Summary: Seeking, seeing and sending the light of Christmas

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It was a dark night during the winter of 1864. At Petersburg, Virginia, the Confederate army of Robert E. Lee faced the Union divisions of General Ulysses S. Grant. The war was three and a half years old and the glorious charge had long since given way to the muck and mud of trench warfare. Late one evening one of Lee’s generals, Major General George Pickett, received word that his wife had given birth to a beautiful baby boy. Up and down the line the Southerners began building huge bonfires in celebration of the event. Seeing the lights the Northern camps got nervous and sent out a reconnaissance patrol to see what was going on. The scouts returned with the message that Pickett had had a son and these were celebratory fires. It so happened that Grant and Pickett had been contemporaries at West Point and knew one another well. To honour the occasion Grant ordered that bonfires should be built. For miles on both sides of the lines fires burned. No shots fired. No yelling back and forth. No war. As long as the lights burnt there was peace, celebrating the birth of a child. Unfortunately It didn’t last forever. Soon the fires burned out and once again the darkness of night and war took over.

The good news of Christmas is that in the midst of a great darkness there came a light, not just a temporary flicker but an eternal flame that burns to this day. There may be times in life when we see the events of the world and the challenges in our own lives, we experience darkness but Christmas reminds us that whatever happens in life, the light still shines.

Today we are continuing in our series looking at Christmas through the eyes of the prophet Isaiah. Today I want us to look at another scripture that is often used at Christmas time;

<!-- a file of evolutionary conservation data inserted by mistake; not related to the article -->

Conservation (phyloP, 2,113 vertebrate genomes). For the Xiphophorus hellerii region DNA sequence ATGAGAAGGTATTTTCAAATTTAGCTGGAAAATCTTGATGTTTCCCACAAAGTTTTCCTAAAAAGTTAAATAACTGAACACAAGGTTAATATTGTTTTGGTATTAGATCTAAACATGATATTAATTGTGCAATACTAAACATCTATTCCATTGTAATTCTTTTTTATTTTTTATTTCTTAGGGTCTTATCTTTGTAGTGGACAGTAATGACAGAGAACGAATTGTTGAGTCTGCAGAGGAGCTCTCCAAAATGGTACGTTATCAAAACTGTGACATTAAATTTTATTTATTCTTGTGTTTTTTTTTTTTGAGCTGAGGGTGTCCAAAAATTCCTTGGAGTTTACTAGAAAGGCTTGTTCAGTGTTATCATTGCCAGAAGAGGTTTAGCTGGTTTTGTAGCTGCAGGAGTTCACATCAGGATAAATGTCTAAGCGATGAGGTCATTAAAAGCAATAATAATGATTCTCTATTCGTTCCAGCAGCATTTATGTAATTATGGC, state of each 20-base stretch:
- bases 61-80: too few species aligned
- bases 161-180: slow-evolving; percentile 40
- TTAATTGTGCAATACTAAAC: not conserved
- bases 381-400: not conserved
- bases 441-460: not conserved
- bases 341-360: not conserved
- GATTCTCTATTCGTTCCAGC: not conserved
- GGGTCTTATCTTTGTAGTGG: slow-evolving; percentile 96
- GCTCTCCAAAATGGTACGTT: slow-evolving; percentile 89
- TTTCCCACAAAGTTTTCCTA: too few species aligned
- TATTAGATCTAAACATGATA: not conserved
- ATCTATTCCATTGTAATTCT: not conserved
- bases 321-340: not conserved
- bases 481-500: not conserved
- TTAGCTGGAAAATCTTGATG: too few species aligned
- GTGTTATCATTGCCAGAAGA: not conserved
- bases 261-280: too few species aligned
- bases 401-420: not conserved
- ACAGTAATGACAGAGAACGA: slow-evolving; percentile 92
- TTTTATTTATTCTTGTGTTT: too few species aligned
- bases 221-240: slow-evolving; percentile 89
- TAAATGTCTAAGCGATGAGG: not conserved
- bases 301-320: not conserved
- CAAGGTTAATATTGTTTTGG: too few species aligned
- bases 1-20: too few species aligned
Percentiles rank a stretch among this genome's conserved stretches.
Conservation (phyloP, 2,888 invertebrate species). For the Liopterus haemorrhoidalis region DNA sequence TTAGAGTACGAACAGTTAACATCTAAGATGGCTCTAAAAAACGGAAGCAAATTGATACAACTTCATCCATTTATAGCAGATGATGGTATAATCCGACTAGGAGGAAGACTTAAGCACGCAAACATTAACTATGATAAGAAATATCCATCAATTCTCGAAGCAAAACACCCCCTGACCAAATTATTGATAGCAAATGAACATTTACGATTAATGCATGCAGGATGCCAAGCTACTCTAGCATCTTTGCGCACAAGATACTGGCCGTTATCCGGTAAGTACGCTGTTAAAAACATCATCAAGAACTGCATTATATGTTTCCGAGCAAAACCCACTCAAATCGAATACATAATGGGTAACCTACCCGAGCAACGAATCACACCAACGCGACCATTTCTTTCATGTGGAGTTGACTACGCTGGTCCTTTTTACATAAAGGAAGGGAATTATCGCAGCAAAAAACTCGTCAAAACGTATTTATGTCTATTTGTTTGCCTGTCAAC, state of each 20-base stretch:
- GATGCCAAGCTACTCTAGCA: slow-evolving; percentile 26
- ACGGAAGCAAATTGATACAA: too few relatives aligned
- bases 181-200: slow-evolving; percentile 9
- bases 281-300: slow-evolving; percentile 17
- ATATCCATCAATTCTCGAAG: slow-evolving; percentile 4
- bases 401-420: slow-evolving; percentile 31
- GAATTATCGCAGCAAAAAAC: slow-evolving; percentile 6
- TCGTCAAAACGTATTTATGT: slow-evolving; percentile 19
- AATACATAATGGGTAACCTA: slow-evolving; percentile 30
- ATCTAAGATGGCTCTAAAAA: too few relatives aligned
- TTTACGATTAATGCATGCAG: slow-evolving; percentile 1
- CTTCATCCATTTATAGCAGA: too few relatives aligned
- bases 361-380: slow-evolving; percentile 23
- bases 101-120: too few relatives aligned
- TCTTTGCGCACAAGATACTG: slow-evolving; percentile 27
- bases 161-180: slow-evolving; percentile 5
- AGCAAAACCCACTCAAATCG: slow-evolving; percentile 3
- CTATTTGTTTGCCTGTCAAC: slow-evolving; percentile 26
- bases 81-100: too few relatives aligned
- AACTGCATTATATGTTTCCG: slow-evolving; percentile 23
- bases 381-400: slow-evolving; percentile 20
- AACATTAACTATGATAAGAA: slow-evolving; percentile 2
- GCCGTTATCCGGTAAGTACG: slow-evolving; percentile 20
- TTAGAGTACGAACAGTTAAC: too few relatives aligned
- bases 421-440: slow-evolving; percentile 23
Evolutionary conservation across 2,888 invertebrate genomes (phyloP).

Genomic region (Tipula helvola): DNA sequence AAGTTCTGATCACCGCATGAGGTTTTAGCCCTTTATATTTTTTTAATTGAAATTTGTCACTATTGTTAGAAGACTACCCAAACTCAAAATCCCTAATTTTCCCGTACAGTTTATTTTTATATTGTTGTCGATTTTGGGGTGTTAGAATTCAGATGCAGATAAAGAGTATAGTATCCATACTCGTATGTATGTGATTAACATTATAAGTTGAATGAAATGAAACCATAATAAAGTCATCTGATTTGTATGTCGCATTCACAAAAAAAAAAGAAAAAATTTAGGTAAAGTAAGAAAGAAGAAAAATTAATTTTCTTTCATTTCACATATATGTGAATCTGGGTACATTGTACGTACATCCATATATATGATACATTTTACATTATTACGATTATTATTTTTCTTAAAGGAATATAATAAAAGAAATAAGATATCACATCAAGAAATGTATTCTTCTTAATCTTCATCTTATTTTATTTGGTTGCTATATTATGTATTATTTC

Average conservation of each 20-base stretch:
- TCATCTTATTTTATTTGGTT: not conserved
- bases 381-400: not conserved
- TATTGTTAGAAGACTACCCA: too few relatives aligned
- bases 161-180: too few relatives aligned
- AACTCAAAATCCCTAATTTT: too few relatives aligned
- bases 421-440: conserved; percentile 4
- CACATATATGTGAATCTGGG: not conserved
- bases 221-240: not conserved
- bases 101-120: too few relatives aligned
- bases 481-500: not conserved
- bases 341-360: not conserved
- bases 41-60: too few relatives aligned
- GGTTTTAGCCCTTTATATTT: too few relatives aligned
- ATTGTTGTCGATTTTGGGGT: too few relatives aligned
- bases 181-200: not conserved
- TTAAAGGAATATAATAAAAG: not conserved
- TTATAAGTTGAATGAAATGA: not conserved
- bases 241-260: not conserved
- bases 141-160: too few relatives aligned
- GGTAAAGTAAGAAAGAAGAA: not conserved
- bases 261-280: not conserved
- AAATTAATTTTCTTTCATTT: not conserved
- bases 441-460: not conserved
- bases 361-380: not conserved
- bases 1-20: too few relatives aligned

Isaiah 9:2-6 The people walking in darkness have seen a great light; on those living in the land of the shadow of death a light has dawned. 3 You have enlarged the nation and increased their joy; they rejoice before you as people rejoice at the harvest, as men rejoice when dividing the plunder. 4 For as in the day of Midian's defeat, you have shattered the yoke that burdens them, the bar across their shoulders, the rod of their oppressor. 5 Every warrior's boot used in battle and every garment rolled in blood will be destined for burning, will be fuel for the fire. 6 For to us a child is born, to us a son is given, and the government will be on his shoulders. And he will be called Wonderful Counselor, Mighty God, Everlasting Father, Prince of Peace.

December 21st is the winter solstice which in the Northern Hemisphere is the longest night of the year and the shortest time of daylight in the year. It is interesting that this is when we celebrate Christmas. During the darkest days of the year, Christmas pierces the darkness with light. One of my favourite parts of Christmas is all the lights. It seems that Christmas lights up the world. Even here in Kuwait if you go to the malls the stores have put up their lights.

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